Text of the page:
This is an excerpt from my book, Tribal Alchemy: Mining Your Team’s Collective Ingenuity.  Dave Fleming, 2016.

Productive complaining has a purpose, and that purpose is alchemy. Productive complaining occurs when the complaining highlights something that is wrong in the system, something that needs to change. The issue can be frustrating and even cause tribe members to express frustration. But the difference between unproductive and productive complaining is the purpose.

Productive complaining reveals the issue in order to free a tribe from a problem through solution making. It’s kind of like productive coughing. When my sons were young and sick, the doctor would often encourage what she called “productive coughing.” The coughing gets gunk out that is slowing the healing process. Once the gunk is out, the body can go back to magic making. Though it was always hard to let them cough, in certain cases, it was exactly what needed to occur.

The word complain comes from the French word complaindre. This word literally meant to beat the breast in grief. Over time, the word became associated with the grief of physical pain. We still use the word in this manner even today. If I said to you, “I went for a run and my legs complained the entire time,” you would understand that my legs hurt during the run.

When tribe members complain, it’s likely that there is “pain” somewhere in the work or the system. As we’ve seen, some people have made a sport out of complaining. They don’t complain to locate challenges that need alchemy but rather to thwart progress or find solidarity with other serial complainers. This is not productive complaining and should be eliminated from tribal communication. Productive complainers identify challenges and then quickly initiate alchemy to address them. The speed with which tribe members move from complaining to creating alchemic solutions is another way to determine if the complaining is productive. I’m not sure we can get rid of all complaining. I’m not even sure we should. What we want to rid our tribes of is endless complaining about the same things.

Faye Crosby (1993) in a journal article entitled “Why Complain?” put it this way:

Silence without end is not acceptable. There is cause for grumbling and a need for action. Working for a better world is a task fraught with constant difficulties. The very first challenge—the one that must be met if the long, hard work of social action is to meet with success—is to assert one’s point of view honestly and without pretense. To do so requires the courage to initiate action long before one is strong enough to win a confrontation and the wisdom to sustain the action in face of a frank realization that one is annoying or inconvenient to others who are as human and as good as oneself. (p. 175)

Ingenious tribes make room for productive complaining. We have ways of describing this productive complaining that sets it apart as positive. In my work with tribes, I’ve noticed they often use the word pushback to indicate a desire to complain or challenge the prevailing idea. Too often leaders squelch complaining because either the tribe is stuck in unproductive complaining or because the leader is threatened by the mere idea that someone would be “disloyal” enough to counter or protest. Smart tribes know that productive complaining not only reveals challenges in need of alchemy but is the signal that action, or alchemy, is needed.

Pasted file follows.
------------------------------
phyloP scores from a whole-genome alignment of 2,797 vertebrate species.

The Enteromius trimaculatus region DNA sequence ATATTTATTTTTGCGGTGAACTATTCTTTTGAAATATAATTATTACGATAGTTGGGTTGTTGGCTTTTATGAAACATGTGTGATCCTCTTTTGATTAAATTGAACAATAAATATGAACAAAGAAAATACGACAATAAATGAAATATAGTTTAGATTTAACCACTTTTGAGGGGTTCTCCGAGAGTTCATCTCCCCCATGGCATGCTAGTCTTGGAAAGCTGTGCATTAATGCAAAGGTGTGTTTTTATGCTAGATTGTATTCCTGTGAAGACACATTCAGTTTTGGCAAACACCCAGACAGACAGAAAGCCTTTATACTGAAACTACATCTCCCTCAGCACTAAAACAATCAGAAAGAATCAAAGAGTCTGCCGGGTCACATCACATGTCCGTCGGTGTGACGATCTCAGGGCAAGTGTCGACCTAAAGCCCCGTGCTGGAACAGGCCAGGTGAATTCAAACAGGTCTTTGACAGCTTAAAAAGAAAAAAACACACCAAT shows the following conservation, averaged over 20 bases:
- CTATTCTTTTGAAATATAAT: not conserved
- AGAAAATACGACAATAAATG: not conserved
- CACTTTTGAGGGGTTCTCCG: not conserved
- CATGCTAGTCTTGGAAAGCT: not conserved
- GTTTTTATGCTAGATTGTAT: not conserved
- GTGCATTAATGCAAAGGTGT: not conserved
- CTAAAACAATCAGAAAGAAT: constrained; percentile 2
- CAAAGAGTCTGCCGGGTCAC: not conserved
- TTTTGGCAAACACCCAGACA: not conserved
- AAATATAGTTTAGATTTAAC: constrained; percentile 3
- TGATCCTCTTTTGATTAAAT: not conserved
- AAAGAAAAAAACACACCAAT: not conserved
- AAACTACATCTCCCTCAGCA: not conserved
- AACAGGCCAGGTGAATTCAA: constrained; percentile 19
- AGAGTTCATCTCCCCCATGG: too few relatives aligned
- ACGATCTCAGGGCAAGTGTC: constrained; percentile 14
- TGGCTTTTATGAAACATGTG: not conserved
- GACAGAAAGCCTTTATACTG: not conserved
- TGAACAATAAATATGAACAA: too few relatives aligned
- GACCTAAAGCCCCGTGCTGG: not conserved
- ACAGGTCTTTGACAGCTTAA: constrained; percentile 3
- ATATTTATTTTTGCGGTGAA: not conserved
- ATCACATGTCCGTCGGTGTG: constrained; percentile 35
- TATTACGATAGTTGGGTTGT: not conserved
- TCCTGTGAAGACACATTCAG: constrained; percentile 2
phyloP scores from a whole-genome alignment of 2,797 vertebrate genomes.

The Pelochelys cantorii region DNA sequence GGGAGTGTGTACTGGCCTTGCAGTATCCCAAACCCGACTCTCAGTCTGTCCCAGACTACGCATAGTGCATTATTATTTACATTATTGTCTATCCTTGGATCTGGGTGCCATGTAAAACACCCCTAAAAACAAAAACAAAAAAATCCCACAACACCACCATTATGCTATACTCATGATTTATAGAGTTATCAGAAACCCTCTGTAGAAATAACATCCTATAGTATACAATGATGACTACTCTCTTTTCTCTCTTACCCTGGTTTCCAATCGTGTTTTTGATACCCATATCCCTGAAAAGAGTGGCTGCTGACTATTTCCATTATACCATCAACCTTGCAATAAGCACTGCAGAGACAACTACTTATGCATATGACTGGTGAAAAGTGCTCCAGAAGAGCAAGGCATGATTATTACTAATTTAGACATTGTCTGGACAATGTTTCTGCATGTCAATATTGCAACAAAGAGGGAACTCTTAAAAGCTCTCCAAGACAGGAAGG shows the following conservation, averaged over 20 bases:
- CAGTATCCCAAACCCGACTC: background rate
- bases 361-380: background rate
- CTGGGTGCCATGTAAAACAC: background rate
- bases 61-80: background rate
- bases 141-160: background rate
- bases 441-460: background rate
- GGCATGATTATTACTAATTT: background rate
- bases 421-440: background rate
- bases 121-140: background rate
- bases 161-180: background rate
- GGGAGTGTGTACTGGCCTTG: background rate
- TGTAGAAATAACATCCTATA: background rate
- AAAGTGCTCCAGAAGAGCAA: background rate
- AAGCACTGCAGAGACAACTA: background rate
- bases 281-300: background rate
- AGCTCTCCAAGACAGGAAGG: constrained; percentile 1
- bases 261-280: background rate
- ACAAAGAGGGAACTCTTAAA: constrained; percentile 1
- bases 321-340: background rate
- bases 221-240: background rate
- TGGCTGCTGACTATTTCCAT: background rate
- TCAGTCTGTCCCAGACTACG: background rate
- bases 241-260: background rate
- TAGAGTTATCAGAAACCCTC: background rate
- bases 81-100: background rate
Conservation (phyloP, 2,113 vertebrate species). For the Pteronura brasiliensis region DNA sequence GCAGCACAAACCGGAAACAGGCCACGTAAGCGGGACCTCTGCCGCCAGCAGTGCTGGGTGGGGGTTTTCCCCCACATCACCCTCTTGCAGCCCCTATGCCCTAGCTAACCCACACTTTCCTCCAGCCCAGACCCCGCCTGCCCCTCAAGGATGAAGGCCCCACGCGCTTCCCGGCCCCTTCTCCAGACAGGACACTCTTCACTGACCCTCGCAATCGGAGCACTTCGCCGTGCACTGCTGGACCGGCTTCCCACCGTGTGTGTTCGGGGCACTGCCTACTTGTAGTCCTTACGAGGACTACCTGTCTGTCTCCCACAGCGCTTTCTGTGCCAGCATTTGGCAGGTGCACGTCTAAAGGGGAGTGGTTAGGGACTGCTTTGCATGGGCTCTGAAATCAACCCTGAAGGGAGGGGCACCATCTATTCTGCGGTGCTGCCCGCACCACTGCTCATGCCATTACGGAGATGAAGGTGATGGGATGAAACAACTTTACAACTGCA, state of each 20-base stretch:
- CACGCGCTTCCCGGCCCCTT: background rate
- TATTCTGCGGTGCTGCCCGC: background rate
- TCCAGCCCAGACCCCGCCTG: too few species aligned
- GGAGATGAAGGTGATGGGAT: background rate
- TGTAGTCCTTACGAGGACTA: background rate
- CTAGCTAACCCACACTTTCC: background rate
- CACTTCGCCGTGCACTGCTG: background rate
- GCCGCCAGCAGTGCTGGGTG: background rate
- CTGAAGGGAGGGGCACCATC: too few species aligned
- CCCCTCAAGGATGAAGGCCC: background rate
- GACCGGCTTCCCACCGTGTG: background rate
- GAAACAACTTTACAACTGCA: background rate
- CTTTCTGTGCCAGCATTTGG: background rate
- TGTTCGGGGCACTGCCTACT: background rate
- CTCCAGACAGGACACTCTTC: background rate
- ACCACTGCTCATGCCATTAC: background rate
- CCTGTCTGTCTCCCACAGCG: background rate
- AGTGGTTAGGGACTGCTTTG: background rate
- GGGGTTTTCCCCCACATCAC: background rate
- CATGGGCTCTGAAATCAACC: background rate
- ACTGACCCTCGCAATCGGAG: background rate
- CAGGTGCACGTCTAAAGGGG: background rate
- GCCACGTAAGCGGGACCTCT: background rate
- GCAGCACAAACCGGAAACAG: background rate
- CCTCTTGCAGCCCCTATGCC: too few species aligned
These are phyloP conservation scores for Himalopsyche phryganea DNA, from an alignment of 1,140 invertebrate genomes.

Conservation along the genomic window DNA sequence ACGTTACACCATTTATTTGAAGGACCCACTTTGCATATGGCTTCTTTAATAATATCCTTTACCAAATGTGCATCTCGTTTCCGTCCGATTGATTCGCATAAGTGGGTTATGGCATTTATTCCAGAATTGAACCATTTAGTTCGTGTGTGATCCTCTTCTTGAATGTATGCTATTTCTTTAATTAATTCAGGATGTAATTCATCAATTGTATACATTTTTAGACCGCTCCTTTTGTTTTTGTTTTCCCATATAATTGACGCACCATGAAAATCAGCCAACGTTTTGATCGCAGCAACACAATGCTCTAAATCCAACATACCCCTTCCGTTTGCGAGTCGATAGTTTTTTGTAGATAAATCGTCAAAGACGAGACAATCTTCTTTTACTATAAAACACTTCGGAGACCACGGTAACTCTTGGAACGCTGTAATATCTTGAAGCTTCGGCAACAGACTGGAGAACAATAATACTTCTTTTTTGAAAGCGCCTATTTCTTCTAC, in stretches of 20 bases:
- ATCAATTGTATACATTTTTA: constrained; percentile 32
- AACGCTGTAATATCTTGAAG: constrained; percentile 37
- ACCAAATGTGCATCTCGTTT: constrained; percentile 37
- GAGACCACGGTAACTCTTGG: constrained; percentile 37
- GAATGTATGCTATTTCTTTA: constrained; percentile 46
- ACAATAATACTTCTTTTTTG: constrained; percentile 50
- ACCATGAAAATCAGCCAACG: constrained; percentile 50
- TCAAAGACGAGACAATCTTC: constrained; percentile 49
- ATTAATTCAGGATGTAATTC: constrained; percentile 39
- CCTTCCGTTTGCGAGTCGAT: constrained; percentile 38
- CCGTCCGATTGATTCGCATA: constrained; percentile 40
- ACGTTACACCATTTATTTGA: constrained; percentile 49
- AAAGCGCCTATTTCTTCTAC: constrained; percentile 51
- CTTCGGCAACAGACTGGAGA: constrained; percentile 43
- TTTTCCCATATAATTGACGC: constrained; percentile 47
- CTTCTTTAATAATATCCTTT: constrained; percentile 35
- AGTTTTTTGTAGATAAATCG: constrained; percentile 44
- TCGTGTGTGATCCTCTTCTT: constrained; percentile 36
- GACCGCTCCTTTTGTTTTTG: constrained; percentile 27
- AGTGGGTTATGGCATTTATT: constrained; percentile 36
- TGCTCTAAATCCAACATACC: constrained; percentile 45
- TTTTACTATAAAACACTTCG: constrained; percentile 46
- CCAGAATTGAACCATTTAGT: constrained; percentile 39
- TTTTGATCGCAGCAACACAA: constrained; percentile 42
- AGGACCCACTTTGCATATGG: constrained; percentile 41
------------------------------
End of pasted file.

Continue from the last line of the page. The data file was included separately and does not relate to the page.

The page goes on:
Again, Crosby wrote:

First, when complaining, we should remember that protest is but the first of many steps in making a better world. Actions, which may or may not be accompanied by more complaints, are integral to the meliorative enterprise. Neither at the level of interpersonal face-to-face relationships nor at the level of societal interactions is it healthful and helpful to complain chronically “without offering solutions to problems.” Complaint without action is ultimately unsatisfactory. (p. 170),

One of the significant differences between productive and unproductive complaining is delivery. Oftentimes productive complaining is delivered with an “I’ve got our back” or “heads up” approach. However, there are times that irritating people, who deliver their complaints in irritating ways, have productive insights. In this case, we have to get past the delivery in order to discern the nugget of insight. We also should do more to encourage people to diminish irritating styles of delivery. We will talk more about individual accountabilities in the “practices” section.

What’s important at this point is to understand that complaining often reveals challenge, and challenge reveals the possibility of alchemy. Second, tribes have the benefit of dealing with complaints together—if it’s productive, that is. They can attend and absorb together. Complaining must lead toward creative solutions and away from entropy.

Tribe members can more easily push through this entropy and embrace the barriers that invite ingenuity and progress—that is, if they are mindful. If tribes are mindless, then complaining is the first step toward entrenchment and entropy. This eliminates creative thinking and a desire to work for alchemy.

Tribes turn challenge into something negative when they taint the challenge with bad attitudes. Tribes turn challenge into something positive when they inspire each other to overcome. This is why the way tribes engage challenge and each other in the moment of challenge is critical—something we will explore in the process of alchemy.